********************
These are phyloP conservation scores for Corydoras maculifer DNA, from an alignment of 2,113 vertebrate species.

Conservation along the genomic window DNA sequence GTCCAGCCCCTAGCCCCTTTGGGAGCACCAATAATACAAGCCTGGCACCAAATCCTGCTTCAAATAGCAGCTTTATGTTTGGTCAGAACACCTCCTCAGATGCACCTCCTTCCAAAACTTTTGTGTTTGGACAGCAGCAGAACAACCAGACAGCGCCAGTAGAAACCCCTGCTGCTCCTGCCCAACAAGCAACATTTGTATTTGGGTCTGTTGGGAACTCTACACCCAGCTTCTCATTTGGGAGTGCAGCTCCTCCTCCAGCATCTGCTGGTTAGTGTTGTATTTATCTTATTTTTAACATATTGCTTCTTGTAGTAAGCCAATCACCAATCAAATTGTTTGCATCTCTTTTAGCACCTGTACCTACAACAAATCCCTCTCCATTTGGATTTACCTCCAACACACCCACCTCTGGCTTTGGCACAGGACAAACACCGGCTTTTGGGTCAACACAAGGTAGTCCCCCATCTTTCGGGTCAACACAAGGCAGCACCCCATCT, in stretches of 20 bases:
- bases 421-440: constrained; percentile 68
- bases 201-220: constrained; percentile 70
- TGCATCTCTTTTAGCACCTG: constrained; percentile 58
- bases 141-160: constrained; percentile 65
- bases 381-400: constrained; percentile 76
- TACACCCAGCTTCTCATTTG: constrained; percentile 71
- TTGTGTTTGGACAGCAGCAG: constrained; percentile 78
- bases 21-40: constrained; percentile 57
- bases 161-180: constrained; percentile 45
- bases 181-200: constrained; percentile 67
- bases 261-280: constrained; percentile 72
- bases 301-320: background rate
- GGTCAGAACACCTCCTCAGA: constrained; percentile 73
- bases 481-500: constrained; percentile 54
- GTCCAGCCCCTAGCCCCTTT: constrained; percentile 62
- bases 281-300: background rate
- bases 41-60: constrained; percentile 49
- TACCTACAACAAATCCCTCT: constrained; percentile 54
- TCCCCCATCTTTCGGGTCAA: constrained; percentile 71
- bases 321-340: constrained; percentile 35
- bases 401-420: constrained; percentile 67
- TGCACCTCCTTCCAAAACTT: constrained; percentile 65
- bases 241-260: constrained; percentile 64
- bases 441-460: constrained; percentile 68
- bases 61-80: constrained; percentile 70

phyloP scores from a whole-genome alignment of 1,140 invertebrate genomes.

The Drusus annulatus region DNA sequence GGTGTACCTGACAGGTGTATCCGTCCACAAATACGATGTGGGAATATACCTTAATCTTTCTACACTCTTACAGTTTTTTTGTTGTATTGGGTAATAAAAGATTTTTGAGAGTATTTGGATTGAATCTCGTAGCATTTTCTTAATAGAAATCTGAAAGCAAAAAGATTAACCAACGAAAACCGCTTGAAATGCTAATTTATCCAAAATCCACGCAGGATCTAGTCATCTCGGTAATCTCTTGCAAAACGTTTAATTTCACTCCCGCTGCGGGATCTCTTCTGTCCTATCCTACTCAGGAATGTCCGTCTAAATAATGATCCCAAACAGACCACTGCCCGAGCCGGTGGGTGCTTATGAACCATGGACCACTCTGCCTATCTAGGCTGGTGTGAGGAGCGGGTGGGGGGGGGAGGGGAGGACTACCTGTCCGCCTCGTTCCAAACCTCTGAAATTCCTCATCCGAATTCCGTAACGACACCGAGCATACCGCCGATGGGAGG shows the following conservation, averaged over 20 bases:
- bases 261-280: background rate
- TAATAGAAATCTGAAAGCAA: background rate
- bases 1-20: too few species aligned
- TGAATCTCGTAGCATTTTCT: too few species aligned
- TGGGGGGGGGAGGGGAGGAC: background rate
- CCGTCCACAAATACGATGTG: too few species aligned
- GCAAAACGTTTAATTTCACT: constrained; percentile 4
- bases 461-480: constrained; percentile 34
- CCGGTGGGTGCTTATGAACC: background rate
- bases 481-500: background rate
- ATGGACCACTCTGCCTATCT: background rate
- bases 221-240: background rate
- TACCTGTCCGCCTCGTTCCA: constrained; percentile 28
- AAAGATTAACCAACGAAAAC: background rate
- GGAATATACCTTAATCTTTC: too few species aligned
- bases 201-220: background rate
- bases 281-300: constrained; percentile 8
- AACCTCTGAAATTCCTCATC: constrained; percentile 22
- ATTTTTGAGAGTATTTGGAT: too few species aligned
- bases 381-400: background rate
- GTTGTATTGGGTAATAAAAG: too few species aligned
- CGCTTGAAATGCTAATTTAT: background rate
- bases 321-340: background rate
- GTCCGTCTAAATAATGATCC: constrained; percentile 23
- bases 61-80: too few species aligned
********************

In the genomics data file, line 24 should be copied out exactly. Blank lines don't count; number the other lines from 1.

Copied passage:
- TGCACCTCCTTCCAAAACTT: constrained; percentile 65